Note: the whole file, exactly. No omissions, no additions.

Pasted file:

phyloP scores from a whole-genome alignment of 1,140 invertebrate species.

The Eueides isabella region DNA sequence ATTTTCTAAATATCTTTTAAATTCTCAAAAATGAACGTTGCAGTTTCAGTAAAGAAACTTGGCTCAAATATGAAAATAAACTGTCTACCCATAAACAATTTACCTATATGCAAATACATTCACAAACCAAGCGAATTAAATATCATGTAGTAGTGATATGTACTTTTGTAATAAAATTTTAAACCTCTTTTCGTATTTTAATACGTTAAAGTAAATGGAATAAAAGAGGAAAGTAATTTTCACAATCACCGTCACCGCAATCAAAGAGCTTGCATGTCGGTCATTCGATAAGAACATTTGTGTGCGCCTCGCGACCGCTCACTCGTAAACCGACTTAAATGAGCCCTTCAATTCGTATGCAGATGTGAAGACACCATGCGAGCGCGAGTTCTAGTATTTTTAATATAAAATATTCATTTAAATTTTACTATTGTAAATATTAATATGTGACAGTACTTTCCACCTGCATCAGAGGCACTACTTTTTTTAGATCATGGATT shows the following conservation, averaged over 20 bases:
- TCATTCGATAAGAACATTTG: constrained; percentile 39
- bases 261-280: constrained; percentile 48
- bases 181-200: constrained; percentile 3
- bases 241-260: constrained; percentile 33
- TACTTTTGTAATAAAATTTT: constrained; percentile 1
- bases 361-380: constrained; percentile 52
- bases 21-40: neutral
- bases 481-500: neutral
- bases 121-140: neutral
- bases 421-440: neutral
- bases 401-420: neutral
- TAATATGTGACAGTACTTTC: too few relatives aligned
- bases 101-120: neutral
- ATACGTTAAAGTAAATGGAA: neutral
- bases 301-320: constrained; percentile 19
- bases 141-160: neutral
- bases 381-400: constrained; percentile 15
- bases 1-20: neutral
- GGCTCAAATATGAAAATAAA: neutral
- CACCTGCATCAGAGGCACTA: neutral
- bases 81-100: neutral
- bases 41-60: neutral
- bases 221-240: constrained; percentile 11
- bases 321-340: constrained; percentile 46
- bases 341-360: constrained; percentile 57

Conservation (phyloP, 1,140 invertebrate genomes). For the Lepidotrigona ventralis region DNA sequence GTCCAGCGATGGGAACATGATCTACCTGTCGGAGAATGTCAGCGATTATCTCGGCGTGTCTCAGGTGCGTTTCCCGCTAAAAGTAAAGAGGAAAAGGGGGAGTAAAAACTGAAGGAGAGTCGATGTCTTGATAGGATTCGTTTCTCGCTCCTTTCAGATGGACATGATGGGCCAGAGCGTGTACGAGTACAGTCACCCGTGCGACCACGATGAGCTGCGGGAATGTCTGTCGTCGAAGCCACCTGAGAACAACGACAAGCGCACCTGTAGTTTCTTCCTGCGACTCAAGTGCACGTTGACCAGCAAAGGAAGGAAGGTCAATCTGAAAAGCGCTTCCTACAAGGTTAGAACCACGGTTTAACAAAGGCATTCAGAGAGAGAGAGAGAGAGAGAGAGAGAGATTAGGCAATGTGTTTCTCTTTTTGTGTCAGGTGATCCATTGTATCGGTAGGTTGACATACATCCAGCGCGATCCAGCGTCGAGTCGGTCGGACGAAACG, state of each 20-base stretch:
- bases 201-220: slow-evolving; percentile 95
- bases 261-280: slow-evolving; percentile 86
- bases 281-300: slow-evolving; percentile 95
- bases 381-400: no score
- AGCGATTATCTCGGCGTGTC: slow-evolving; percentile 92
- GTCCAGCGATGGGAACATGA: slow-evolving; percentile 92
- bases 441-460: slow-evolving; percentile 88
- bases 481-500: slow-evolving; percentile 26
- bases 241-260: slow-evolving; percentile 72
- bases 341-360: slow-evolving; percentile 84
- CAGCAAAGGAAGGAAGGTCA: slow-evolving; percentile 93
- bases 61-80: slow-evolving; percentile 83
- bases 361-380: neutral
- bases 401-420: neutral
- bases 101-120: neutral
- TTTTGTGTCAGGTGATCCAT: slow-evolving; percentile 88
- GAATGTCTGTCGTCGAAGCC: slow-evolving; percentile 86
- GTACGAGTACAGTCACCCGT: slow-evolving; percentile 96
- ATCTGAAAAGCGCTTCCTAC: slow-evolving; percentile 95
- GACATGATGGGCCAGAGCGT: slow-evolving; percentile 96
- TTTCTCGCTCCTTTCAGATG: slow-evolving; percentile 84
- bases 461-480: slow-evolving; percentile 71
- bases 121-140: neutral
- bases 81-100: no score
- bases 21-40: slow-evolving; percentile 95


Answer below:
phyloP scores from a whole-genome alignment of 1,140 invertebrate species.

The Eueides isabella region DNA sequence ATTTTCTAAATATCTTTTAAATTCTCAAAAATGAACGTTGCAGTTTCAGTAAAGAAACTTGGCTCAAATATGAAAATAAACTGTCTACCCATAAACAATTTACCTATATGCAAATACATTCACAAACCAAGCGAATTAAATATCATGTAGTAGTGATATGTACTTTTGTAATAAAATTTTAAACCTCTTTTCGTATTTTAATACGTTAAAGTAAATGGAATAAAAGAGGAAAGTAATTTTCACAATCACCGTCACCGCAATCAAAGAGCTTGCATGTCGGTCATTCGATAAGAACATTTGTGTGCGCCTCGCGACCGCTCACTCGTAAACCGACTTAAATGAGCCCTTCAATTCGTATGCAGATGTGAAGACACCATGCGAGCGCGAGTTCTAGTATTTTTAATATAAAATATTCATTTAAATTTTACTATTGTAAATATTAATATGTGACAGTACTTTCCACCTGCATCAGAGGCACTACTTTTTTTAGATCATGGATT shows the following conservation, averaged over 20 bases:
- TCATTCGATAAGAACATTTG: constrained; percentile 39
- bases 261-280: constrained; percentile 48
- bases 181-200: constrained; percentile 3
- bases 241-260: constrained; percentile 33
- TACTTTTGTAATAAAATTTT: constrained; percentile 1
- bases 361-380: constrained; percentile 52
- bases 21-40: neutral
- bases 481-500: neutral
- bases 121-140: neutral
- bases 421-440: neutral
- bases 401-420: neutral
- TAATATGTGACAGTACTTTC: too few relatives aligned
- bases 101-120: neutral
- ATACGTTAAAGTAAATGGAA: neutral
- bases 301-320: constrained; percentile 19
- bases 141-160: neutral
- bases 381-400: constrained; percentile 15
- bases 1-20: neutral
- GGCTCAAATATGAAAATAAA: neutral
- CACCTGCATCAGAGGCACTA: neutral
- bases 81-100: neutral
- bases 41-60: neutral
- bases 221-240: constrained; percentile 11
- bases 321-340: constrained; percentile 46
- bases 341-360: constrained; percentile 57

Conservation (phyloP, 1,140 invertebrate genomes). For the Lepidotrigona ventralis region DNA sequence GTCCAGCGATGGGAACATGATCTACCTGTCGGAGAATGTCAGCGATTATCTCGGCGTGTCTCAGGTGCGTTTCCCGCTAAAAGTAAAGAGGAAAAGGGGGAGTAAAAACTGAAGGAGAGTCGATGTCTTGATAGGATTCGTTTCTCGCTCCTTTCAGATGGACATGATGGGCCAGAGCGTGTACGAGTACAGTCACCCGTGCGACCACGATGAGCTGCGGGAATGTCTGTCGTCGAAGCCACCTGAGAACAACGACAAGCGCACCTGTAGTTTCTTCCTGCGACTCAAGTGCACGTTGACCAGCAAAGGAAGGAAGGTCAATCTGAAAAGCGCTTCCTACAAGGTTAGAACCACGGTTTAACAAAGGCATTCAGAGAGAGAGAGAGAGAGAGAGAGAGAGATTAGGCAATGTGTTTCTCTTTTTGTGTCAGGTGATCCATTGTATCGGTAGGTTGACATACATCCAGCGCGATCCAGCGTCGAGTCGGTCGGACGAAACG, state of each 20-base stretch:
- bases 201-220: slow-evolving; percentile 95
- bases 261-280: slow-evolving; percentile 86
- bases 281-300: slow-evolving; percentile 95
- bases 381-400: no score
- AGCGATTATCTCGGCGTGTC: slow-evolving; percentile 92
- GTCCAGCGATGGGAACATGA: slow-evolving; percentile 92
- bases 441-460: slow-evolving; percentile 88
- bases 481-500: slow-evolving; percentile 26
- bases 241-260: slow-evolving; percentile 72
- bases 341-360: slow-evolving; percentile 84
- CAGCAAAGGAAGGAAGGTCA: slow-evolving; percentile 93
- bases 61-80: slow-evolving; percentile 83
- bases 361-380: neutral
- bases 401-420: neutral
- bases 101-120: neutral
- TTTTGTGTCAGGTGATCCAT: slow-evolving; percentile 88
- GAATGTCTGTCGTCGAAGCC: slow-evolving; percentile 86
- GTACGAGTACAGTCACCCGT: slow-evolving; percentile 96
- ATCTGAAAAGCGCTTCCTAC: slow-evolving; percentile 95
- GACATGATGGGCCAGAGCGT: slow-evolving; percentile 96
- TTTCTCGCTCCTTTCAGATG: slow-evolving; percentile 84
- bases 461-480: slow-evolving; percentile 71
- bases 121-140: neutral
- bases 81-100: no score
- bases 21-40: slow-evolving; percentile 95